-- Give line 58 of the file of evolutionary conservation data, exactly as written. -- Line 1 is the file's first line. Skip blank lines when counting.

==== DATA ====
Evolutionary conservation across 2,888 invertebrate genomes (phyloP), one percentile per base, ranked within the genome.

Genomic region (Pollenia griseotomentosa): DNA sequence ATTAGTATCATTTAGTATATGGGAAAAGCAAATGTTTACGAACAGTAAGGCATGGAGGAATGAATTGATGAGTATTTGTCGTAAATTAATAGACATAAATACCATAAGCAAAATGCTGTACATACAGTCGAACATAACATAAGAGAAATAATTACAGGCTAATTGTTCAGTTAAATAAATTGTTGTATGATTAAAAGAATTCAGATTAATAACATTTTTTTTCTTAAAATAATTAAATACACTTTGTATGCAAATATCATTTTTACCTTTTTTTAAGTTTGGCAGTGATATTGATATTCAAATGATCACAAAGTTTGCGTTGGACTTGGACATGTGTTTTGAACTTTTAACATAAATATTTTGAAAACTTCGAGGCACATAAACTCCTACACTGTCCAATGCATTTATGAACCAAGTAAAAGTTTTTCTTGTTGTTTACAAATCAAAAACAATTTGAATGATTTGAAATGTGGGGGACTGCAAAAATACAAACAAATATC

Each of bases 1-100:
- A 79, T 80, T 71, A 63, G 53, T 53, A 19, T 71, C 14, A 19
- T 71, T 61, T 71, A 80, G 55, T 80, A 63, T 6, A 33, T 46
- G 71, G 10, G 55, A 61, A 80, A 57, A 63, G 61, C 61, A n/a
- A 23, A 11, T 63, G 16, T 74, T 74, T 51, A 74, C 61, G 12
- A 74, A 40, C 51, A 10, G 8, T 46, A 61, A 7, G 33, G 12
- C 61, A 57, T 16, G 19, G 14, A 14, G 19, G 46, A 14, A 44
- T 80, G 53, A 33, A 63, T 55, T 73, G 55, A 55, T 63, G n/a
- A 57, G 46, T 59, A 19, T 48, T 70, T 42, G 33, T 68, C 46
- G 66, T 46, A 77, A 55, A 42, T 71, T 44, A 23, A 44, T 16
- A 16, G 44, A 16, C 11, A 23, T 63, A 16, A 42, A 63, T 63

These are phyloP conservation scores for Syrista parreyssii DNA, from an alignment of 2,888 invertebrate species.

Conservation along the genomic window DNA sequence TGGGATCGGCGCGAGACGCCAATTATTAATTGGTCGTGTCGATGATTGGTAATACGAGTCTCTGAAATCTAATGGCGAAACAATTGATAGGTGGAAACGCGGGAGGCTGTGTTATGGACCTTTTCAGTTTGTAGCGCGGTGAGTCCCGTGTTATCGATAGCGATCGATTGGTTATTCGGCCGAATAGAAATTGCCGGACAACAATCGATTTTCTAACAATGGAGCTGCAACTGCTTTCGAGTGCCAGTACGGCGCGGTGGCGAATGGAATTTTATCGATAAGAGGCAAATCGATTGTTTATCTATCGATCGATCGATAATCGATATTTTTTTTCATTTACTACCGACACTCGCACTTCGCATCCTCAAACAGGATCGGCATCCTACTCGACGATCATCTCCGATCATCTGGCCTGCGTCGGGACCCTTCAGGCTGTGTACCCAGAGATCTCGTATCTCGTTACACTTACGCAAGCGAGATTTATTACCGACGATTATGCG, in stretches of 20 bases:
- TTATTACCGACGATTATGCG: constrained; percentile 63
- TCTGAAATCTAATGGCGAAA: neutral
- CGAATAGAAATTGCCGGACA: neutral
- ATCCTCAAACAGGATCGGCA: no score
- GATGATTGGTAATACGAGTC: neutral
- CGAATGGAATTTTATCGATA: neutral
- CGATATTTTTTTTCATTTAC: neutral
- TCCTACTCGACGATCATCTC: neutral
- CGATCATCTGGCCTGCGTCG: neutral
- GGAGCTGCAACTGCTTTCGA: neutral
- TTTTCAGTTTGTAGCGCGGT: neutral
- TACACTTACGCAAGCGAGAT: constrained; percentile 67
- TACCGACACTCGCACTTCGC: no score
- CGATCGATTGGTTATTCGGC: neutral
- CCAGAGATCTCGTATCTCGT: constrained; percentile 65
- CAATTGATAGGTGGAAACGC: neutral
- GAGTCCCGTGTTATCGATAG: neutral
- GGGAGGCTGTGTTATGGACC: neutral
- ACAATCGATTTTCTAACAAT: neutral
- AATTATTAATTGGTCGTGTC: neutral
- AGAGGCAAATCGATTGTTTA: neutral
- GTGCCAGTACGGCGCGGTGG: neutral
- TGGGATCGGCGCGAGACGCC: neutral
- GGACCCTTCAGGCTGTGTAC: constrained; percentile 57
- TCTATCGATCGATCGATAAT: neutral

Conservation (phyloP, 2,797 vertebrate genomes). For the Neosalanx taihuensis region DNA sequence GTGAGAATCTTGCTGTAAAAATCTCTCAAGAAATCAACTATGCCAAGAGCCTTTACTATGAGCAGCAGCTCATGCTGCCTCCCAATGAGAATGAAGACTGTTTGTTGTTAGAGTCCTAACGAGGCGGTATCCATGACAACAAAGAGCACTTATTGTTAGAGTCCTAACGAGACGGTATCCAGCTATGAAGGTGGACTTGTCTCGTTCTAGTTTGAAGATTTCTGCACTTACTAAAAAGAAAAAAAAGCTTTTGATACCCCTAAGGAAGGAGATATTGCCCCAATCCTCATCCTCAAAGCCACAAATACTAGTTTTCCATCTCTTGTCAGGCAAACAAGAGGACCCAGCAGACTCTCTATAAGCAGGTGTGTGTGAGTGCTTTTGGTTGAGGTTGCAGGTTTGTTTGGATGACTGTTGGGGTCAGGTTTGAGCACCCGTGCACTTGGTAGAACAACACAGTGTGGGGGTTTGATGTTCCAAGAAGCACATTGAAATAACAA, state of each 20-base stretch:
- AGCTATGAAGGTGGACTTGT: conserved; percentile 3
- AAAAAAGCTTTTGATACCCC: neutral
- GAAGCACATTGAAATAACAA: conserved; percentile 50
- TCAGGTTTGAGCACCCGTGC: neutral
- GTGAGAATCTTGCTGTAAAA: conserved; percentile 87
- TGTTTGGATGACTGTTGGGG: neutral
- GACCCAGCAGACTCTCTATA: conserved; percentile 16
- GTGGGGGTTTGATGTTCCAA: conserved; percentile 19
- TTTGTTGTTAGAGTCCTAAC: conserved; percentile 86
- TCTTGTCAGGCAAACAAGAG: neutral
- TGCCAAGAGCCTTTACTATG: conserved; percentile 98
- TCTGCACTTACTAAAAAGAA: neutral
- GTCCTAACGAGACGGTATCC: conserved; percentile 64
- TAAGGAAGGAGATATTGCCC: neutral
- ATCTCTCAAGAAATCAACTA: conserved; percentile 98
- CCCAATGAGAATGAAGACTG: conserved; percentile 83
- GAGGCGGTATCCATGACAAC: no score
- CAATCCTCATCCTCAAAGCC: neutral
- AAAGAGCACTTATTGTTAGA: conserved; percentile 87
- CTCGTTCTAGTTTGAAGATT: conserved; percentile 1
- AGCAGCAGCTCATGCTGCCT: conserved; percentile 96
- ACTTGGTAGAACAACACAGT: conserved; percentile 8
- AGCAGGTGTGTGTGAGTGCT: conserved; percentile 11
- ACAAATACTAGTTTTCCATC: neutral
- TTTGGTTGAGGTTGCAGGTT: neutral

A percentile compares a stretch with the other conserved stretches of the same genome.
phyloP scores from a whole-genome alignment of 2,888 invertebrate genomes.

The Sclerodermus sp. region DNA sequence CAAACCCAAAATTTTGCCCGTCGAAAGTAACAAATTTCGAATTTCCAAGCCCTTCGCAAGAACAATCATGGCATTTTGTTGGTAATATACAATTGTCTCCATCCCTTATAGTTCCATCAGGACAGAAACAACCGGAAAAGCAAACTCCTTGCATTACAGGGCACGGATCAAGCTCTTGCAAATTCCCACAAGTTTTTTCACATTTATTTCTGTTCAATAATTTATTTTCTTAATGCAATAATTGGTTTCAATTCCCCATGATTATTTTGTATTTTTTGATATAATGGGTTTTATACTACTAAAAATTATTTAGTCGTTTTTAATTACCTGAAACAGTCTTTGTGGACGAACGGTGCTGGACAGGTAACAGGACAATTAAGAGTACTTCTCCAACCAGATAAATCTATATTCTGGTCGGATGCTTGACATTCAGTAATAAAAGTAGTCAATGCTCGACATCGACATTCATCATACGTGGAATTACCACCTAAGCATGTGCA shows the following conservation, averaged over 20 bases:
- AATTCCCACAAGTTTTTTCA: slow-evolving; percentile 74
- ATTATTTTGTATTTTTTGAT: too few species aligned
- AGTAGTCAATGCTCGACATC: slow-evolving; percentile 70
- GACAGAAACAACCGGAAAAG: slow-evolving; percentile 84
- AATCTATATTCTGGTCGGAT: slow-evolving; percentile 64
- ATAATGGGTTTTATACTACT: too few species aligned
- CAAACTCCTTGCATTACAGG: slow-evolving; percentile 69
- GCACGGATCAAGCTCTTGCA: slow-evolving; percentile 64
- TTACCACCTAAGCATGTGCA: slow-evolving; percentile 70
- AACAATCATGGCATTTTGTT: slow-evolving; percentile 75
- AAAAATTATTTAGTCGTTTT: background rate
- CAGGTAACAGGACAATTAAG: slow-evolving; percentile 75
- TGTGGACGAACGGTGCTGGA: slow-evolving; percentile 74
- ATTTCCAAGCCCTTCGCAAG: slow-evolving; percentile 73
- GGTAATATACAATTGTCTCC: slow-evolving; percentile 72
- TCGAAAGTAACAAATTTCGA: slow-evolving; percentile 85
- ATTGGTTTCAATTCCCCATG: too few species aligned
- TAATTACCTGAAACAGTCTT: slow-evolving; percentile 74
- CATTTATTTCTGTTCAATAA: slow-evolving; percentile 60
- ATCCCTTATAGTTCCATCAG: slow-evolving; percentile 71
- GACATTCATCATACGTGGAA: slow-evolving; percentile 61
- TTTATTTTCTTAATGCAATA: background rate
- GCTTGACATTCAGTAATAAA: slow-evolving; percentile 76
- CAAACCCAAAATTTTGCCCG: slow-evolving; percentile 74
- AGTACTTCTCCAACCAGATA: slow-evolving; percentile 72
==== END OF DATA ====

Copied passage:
- GAGGCGGTATCCATGACAAC: no score